Skip to main content



The documentation that you're reading is a design document where most of the features you're reading are yet to be implemented. Check the Note on the Docs

NeoHaskell is a lazy language. Not only because it gives you a lot of tools so you can focus on what matters in your app, but also because it is lazily evaluated.

Lazy evaluation is especially beneficial because it can improve application load time, and it can also improve performance in some cases.

What is lazy evaluation?

Normally, in programming languages like JavaScript, when we create a variable and assign it a value, the value is calculated immediately. We say that this value has been evaluated eagerly:

const myConstant = 1 + 1;

console.log(myConstant); // 2

When we load that JavaScript code, the first that would happen is that the value of myConstant would be calculated and stored in memory.

Then, whenever we wanted to use the value (like in the console.log), we would just retrieve the value from memory.

Imagine that instead of 1 + 1, we had a very complex expression that took a long time to calculate. If we were to load that JavaScript code, we would have to wait for the expression to be calculated before we could use the value.

const myConstant = get500thDigitOfPi();


This JavaScript code would take a lot of time to load, because it would have to wait for get500thDigitOfPi to finish.

A technique that is usually used in these cases is to wrap the calculation in a function, so that the calculation is only performed when the function is called:

const myConstant = () => get500thDigitOfPi();

console.log(myConstant); // [Function]

Now we have a problem: we can't use the value of myConstant directly, because it is a function. We have to call the function first:

const myConstant = () => get500thDigitOfPi();

console.log(myConstant()); // 2 (after a long time)

// If we call this again, the calculation gets performed twice.
console.log(myConstant()); // 2 (after a long time, again)

Now we have another problem, which is that each time that we call myConstant, the function get500thDigitOfPi is called again, taking a long time to calculate the value, which doesn't change. So in languages like JavaScript, we would need to implement some kind of method to store the value of myConstant after it has been calculated, so that we don't have to calculate it again.

Laziness in NeoHaskell

In NeoHaskell, by default all values are lazy. As we saw in the previous section, this means that the value of a variable is not calculated until it is needed.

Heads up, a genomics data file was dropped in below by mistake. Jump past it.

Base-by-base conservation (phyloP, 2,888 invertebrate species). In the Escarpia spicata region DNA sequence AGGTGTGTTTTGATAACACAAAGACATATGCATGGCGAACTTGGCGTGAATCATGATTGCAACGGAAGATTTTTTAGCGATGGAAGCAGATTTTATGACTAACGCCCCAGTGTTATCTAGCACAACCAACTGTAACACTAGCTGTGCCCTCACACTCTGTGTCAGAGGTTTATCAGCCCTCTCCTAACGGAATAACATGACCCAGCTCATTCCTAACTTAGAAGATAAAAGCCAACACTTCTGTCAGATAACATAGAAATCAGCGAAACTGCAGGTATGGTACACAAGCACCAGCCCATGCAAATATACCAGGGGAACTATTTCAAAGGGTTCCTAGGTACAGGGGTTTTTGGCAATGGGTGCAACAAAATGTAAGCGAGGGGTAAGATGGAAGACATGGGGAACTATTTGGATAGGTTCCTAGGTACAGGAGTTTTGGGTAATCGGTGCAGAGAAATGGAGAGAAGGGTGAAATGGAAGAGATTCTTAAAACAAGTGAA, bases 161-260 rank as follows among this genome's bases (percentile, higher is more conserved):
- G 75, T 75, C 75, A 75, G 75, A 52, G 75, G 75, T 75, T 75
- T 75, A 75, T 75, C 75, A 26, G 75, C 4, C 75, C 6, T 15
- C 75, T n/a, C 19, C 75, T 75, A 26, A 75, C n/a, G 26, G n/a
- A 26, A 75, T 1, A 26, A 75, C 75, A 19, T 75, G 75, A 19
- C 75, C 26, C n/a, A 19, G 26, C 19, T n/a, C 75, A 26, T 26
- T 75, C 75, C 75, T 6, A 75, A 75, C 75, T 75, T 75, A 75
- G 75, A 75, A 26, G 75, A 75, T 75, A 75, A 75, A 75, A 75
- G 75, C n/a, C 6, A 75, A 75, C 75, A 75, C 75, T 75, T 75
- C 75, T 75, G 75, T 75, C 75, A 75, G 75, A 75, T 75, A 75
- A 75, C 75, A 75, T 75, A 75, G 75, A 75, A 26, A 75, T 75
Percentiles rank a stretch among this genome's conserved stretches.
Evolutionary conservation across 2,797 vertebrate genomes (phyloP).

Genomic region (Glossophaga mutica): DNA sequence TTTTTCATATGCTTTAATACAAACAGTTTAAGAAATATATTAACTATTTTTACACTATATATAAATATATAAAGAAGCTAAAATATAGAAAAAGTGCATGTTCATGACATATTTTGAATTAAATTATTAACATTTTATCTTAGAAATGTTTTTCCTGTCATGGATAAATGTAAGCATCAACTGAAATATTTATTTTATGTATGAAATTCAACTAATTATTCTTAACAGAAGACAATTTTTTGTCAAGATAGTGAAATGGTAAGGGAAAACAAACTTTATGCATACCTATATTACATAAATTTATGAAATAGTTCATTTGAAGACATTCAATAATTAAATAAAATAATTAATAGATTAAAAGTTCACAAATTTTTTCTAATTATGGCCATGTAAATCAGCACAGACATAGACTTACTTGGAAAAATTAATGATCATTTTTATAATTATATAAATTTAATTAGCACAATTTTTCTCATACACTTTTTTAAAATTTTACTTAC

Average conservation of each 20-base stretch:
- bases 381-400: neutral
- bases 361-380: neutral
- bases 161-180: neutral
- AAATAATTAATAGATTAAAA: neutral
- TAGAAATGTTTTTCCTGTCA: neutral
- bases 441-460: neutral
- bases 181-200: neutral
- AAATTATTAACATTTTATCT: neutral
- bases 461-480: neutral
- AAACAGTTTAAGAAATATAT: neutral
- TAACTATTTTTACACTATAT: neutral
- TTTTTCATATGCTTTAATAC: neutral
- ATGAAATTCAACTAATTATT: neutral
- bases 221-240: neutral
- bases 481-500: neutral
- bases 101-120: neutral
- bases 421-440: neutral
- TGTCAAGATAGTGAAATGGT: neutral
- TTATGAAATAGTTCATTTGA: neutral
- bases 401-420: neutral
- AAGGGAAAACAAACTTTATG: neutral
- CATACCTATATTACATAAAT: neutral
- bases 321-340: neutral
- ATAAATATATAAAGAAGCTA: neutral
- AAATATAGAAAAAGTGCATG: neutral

The cool part of having this as a first-class feature of the language is that we don't have to be thinking about wrapping the value in a function, calling the function, or storing the value after it has been calculated. The compiler will do that for us automatically.

When you define a constant in NeoHaskell, it is lazy by default:

neo> myConstant = 1 + 1

It doesn't matter if the calculation is 1 + 1 or get500thDigitOfPi, the creation of the constant is instant, because it is not calculated.

Understanding the Freeze from the Constants Page

In the previous page, we tried to increment a constant by one, but it froze.

The reason for this, is that due to lazy evaluation, the compiler allows us to define a constant in terms of itself, but when it tries to calculate it freezes.

The compiler tries to calculate the value like this (imagine that the comments are being said by the compiler):

neo> myConstant = myConstant + 1
-- I received `myConstant = myConstant + 1`!
-- I'm storing the expression `myConstant + 1` as the value of `myConstant`!

neo> myConstant
-- Oh, I need to calculate the value of `myConstant`, in order to print it!

-- Let me check the value of `myConstant`...
-- Ok, it is the expression `myConstant + 1`! Let me calculate that...
-- First, I need to get the value of `myConstant`...

-- Let me check the value of `myConstant`...
-- Ok, it is the expression `myConstant + 1`! Let me calculate that...
-- First, I need to get the value of `myConstant`...

-- Let me check the value of `myConstant`...
-- Ok, it is the expression `myConstant + 1`! Let me calculate that...
-- First, I need to get the value of `myConstant`...

-- Let me check the value of `myConstant`...
-- Ok, it is the expression `myConstant + 1`! Let me calculate that...
-- First, I need to get the value of `myConstant`...

And so on. The compiler will keep trying to calculate the value of myConstant forever, because it is defined as myConstant = myConstant + 1, and it will never be able to calculate the value of myConstant.

This is a suprirising behavior for newcomers, but it is actually a very useful feature that allows the compiler to perform many optimizations to make your code more performant.

For example, imagine that you have a single-page application that defines two completely different pages for registering a user: In one, the registered user is a person, in another the registered user is a company.

A naive implementation in JavaScript would be to have a single registerUser function that receives a userType parameter, and depending on the value of that parameter, it would perform a different action:

const registerPersonPage = // ...
const registerCompanyPage = // ...

if (userType === "person") {
return registerPersonPage;
} else {
return registerCompanyPage;

You see the issue here, both pages are being loaded when the code is loaded, even though only one of them will be used.

In contrast, in NeoHaskell, the pages wouldn't be loaded until they are needed, because their values would be lazily evaluated.